Paracetamol in Older People: Towards Evidence-Based Dosing?
ABSTRACT: Paracetamol is the most commonly used analgesic in older people, and is mainly dosed according to empirical dosing guidelines. However, the pharmacokinetics and thereby the effects of paracetamol can be influenced by physiological changes occurring with ageing. To investigate the steps needed to reach more evidence-based paracetamol dosing regimens in older people, we applied the concepts used in the paediatric study decision tree. A search was performed to retrieve studies on paracetamol pharmacokinetics and safety in older people (>?60 years) or studies that performed a (sub) analysis of pharmacokinetics and/or safety in older people. Of 6088 articles identified, 259 articles were retained after title and abstract screening. Further abstract and full-text screening identified 27 studies, of which 20 described pharmacokinetics and seven safety. These studies revealed no changes in absorption with ageing. A decreased (3.9-22.9%) volume of distribution (Vd) in robust older subjects and a further decreased Vd (20.3%) in frail older compared with younger subjects was apparent. Like Vd, age and frailty decreased paracetamol clearance (29-45.7 and 37.5%) compared with younger subjects. Due to limited and heterogeneous evidence, it was difficult to draw firm and meaningful conclusions on changed risk for paracetamol safety in older people. This review is a first step towards bridging knowledge gaps to move to evidence-based paracetamol dosing in older subjects. Remaining knowledge gaps are safety when using therapeutic dosages, pharmacokinetics changes in frail older people, and to what extent changes in paracetamol pharmacokinetics should lead to a change in dosage in frail and robust older people.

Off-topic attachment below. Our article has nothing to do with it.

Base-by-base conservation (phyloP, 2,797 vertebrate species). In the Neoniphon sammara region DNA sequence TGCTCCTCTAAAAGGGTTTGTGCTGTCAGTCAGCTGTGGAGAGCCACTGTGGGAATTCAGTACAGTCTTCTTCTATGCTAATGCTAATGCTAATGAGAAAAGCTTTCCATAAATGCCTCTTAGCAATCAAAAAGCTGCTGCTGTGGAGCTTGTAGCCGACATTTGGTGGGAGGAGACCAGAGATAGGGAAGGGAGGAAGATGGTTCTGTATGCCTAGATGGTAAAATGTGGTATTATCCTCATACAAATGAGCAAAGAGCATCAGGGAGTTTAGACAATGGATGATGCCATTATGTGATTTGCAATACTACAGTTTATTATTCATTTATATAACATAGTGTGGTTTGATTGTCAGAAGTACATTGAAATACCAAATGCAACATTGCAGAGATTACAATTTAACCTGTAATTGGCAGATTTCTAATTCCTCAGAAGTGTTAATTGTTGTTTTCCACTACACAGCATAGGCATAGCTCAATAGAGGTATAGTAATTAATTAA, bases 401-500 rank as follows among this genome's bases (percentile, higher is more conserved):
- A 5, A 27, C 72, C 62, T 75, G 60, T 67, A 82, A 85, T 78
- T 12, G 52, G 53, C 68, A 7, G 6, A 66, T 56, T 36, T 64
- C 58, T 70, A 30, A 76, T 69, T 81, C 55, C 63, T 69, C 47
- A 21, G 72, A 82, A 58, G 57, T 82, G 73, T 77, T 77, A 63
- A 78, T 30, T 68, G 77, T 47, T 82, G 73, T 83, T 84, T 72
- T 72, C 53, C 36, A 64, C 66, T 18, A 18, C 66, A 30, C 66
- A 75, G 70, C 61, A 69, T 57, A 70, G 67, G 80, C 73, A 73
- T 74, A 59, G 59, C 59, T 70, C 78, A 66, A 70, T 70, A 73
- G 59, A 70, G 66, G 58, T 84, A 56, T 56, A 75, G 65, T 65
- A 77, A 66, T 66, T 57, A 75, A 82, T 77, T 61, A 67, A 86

Project description:<h4>Aims</h4>Paracetamol is the analgesic most used by older people. The physiological changes occurring with ageing influence the pharmacokinetics (PK) of paracetamol and its variability. We performed a population PK-analysis to describe the PK of intravenous (IV) paracetamol in fit older people. Simulations were performed to illustrate target attainment and variability of paracetamol exposure following current dosing regimens (1000 mg every 6 h, every 8 h) using steady-state concentration (C<sub>ss-mean</sub> ) of 10 mg l<sup>-1</sup> as target for effective analgesia.<h4>Methods</h4>A population PK-analysis, using NONMEM 7.2, was performed based on 601 concentrations of paracetamol from 30 fit older people (median age 77.3 years, range [61.8-88.5], body weight 79 kg [60-107]). All had received an IV paracetamol dose of 1000 mg (over 15 min) after elective knee surgery.<h4>Results</h4>A two-compartment PK-model best described the data. Volume of distribution of paracetamol increased exponentially with body weight. Clearance was not influenced by any covariate. Simulations of the standardized dosing regimens resulted in a C<sub>ss</sub> of 9.2 mg l<sup>-1</sup> and 7.2 mg l<sup>-1</sup> , for every 6 h and every 8 h respectively. Variability in paracetamol PK resulted in C<sub>ss</sub> above 5.4 and 4.1 mg l<sup>-1</sup> , respectively, in 90% of the population and above 15.5 and 11.7, respectively, in 10% at these dosing regimens.<h4>Conclusions</h4>The target concentration was achieved in the average patient with 1000 mg every 6 h, while every 8 h resulted in underdosing for the majority of the population. Furthermore, due to a large (unexplained) interindividual variability in paracetamol PK a relevant proportion of the fit older people remained either under- or over exposed.